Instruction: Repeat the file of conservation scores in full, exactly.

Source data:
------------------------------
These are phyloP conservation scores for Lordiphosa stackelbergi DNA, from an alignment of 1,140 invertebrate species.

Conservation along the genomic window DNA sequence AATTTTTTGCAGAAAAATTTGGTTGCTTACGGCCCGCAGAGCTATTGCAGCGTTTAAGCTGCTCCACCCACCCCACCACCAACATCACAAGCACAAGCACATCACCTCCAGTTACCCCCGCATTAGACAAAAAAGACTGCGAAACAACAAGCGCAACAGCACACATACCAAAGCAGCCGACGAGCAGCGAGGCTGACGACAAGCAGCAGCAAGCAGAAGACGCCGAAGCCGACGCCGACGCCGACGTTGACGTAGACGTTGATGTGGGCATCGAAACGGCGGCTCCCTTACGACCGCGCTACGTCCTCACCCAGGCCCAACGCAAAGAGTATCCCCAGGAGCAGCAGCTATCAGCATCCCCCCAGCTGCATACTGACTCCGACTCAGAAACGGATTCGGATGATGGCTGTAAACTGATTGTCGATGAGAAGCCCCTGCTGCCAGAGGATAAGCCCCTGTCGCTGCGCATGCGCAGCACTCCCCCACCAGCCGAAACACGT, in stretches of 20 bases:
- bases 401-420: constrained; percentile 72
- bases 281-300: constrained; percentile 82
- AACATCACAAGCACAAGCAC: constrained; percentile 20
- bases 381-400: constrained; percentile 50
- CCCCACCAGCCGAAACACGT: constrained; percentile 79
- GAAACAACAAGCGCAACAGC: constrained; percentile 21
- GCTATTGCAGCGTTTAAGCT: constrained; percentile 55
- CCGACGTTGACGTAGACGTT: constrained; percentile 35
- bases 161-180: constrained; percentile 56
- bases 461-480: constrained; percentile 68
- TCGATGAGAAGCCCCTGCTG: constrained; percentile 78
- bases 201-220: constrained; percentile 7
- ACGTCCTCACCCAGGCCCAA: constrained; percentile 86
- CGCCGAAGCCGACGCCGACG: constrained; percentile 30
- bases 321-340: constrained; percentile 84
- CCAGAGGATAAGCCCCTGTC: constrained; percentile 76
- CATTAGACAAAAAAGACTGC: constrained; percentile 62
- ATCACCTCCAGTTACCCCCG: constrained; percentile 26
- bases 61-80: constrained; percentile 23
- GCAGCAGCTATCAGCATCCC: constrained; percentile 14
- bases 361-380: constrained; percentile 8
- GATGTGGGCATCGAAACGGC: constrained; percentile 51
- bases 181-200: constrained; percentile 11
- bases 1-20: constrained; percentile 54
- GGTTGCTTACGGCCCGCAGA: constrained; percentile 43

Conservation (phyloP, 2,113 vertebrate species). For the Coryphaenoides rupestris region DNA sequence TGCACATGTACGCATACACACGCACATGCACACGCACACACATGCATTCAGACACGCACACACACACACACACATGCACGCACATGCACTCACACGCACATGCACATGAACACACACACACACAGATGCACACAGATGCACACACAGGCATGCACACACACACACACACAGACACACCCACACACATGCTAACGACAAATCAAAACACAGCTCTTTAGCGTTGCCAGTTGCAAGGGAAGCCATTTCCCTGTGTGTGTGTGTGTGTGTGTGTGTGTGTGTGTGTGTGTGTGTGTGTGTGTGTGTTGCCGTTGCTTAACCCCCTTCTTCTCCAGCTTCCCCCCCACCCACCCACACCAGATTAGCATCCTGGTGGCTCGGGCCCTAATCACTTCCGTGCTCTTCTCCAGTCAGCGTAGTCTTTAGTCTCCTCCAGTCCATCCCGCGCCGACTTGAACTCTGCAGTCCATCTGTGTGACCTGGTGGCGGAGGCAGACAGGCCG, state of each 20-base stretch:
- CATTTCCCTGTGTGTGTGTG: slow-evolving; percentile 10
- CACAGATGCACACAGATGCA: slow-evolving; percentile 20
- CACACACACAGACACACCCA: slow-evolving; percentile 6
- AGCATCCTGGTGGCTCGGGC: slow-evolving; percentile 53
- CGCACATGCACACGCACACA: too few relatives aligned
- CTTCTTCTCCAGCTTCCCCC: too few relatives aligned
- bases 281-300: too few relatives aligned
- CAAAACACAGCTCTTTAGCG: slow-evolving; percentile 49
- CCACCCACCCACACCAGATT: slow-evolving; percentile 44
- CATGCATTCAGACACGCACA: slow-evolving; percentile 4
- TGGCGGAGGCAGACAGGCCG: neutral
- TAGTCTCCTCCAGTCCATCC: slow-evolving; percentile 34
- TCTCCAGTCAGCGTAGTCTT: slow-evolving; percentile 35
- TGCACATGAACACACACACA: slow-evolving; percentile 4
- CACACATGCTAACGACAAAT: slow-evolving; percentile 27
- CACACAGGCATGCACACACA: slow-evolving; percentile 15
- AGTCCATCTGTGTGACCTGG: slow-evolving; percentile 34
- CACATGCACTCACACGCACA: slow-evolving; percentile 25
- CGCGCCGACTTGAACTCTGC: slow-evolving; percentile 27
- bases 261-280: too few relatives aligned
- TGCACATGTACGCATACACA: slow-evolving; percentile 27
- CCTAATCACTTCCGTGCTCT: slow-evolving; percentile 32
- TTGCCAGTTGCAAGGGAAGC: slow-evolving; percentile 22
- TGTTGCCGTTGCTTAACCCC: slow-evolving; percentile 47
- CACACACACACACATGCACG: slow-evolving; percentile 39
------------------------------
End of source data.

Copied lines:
These are phyloP conservation scores for Lordiphosa stackelbergi DNA, from an alignment of 1,140 invertebrate species.

Conservation along the genomic window DNA sequence AATTTTTTGCAGAAAAATTTGGTTGCTTACGGCCCGCAGAGCTATTGCAGCGTTTAAGCTGCTCCACCCACCCCACCACCAACATCACAAGCACAAGCACATCACCTCCAGTTACCCCCGCATTAGACAAAAAAGACTGCGAAACAACAAGCGCAACAGCACACATACCAAAGCAGCCGACGAGCAGCGAGGCTGACGACAAGCAGCAGCAAGCAGAAGACGCCGAAGCCGACGCCGACGCCGACGTTGACGTAGACGTTGATGTGGGCATCGAAACGGCGGCTCCCTTACGACCGCGCTACGTCCTCACCCAGGCCCAACGCAAAGAGTATCCCCAGGAGCAGCAGCTATCAGCATCCCCCCAGCTGCATACTGACTCCGACTCAGAAACGGATTCGGATGATGGCTGTAAACTGATTGTCGATGAGAAGCCCCTGCTGCCAGAGGATAAGCCCCTGTCGCTGCGCATGCGCAGCACTCCCCCACCAGCCGAAACACGT, in stretches of 20 bases:
- bases 401-420: constrained; percentile 72
- bases 281-300: constrained; percentile 82
- AACATCACAAGCACAAGCAC: constrained; percentile 20
- bases 381-400: constrained; percentile 50
- CCCCACCAGCCGAAACACGT: constrained; percentile 79
- GAAACAACAAGCGCAACAGC: constrained; percentile 21
- GCTATTGCAGCGTTTAAGCT: constrained; percentile 55
- CCGACGTTGACGTAGACGTT: constrained; percentile 35
- bases 161-180: constrained; percentile 56
- bases 461-480: constrained; percentile 68
- TCGATGAGAAGCCCCTGCTG: constrained; percentile 78
- bases 201-220: constrained; percentile 7
- ACGTCCTCACCCAGGCCCAA: constrained; percentile 86
- CGCCGAAGCCGACGCCGACG: constrained; percentile 30
- bases 321-340: constrained; percentile 84
- CCAGAGGATAAGCCCCTGTC: constrained; percentile 76
- CATTAGACAAAAAAGACTGC: constrained; percentile 62
- ATCACCTCCAGTTACCCCCG: constrained; percentile 26
- bases 61-80: constrained; percentile 23
- GCAGCAGCTATCAGCATCCC: constrained; percentile 14
- bases 361-380: constrained; percentile 8
- GATGTGGGCATCGAAACGGC: constrained; percentile 51
- bases 181-200: constrained; percentile 11
- bases 1-20: constrained; percentile 54
- GGTTGCTTACGGCCCGCAGA: constrained; percentile 43

Conservation (phyloP, 2,113 vertebrate species). For the Coryphaenoides rupestris region DNA sequence TGCACATGTACGCATACACACGCACATGCACACGCACACACATGCATTCAGACACGCACACACACACACACACATGCACGCACATGCACTCACACGCACATGCACATGAACACACACACACACAGATGCACACAGATGCACACACAGGCATGCACACACACACACACACAGACACACCCACACACATGCTAACGACAAATCAAAACACAGCTCTTTAGCGTTGCCAGTTGCAAGGGAAGCCATTTCCCTGTGTGTGTGTGTGTGTGTGTGTGTGTGTGTGTGTGTGTGTGTGTGTGTGTGTGTTGCCGTTGCTTAACCCCCTTCTTCTCCAGCTTCCCCCCCACCCACCCACACCAGATTAGCATCCTGGTGGCTCGGGCCCTAATCACTTCCGTGCTCTTCTCCAGTCAGCGTAGTCTTTAGTCTCCTCCAGTCCATCCCGCGCCGACTTGAACTCTGCAGTCCATCTGTGTGACCTGGTGGCGGAGGCAGACAGGCCG, state of each 20-base stretch:
- CATTTCCCTGTGTGTGTGTG: slow-evolving; percentile 10
- CACAGATGCACACAGATGCA: slow-evolving; percentile 20
- CACACACACAGACACACCCA: slow-evolving; percentile 6
- AGCATCCTGGTGGCTCGGGC: slow-evolving; percentile 53
- CGCACATGCACACGCACACA: too few relatives aligned
- CTTCTTCTCCAGCTTCCCCC: too few relatives aligned
- bases 281-300: too few relatives aligned
- CAAAACACAGCTCTTTAGCG: slow-evolving; percentile 49
- CCACCCACCCACACCAGATT: slow-evolving; percentile 44
- CATGCATTCAGACACGCACA: slow-evolving; percentile 4
- TGGCGGAGGCAGACAGGCCG: neutral
- TAGTCTCCTCCAGTCCATCC: slow-evolving; percentile 34
- TCTCCAGTCAGCGTAGTCTT: slow-evolving; percentile 35
- TGCACATGAACACACACACA: slow-evolving; percentile 4
- CACACATGCTAACGACAAAT: slow-evolving; percentile 27
- CACACAGGCATGCACACACA: slow-evolving; percentile 15
- AGTCCATCTGTGTGACCTGG: slow-evolving; percentile 34
- CACATGCACTCACACGCACA: slow-evolving; percentile 25
- CGCGCCGACTTGAACTCTGC: slow-evolving; percentile 27
- bases 261-280: too few relatives aligned
- TGCACATGTACGCATACACA: slow-evolving; percentile 27
- CCTAATCACTTCCGTGCTCT: slow-evolving; percentile 32
- TTGCCAGTTGCAAGGGAAGC: slow-evolving; percentile 22
- TGTTGCCGTTGCTTAACCCC: slow-evolving; percentile 47
- CACACACACACACATGCACG: slow-evolving; percentile 39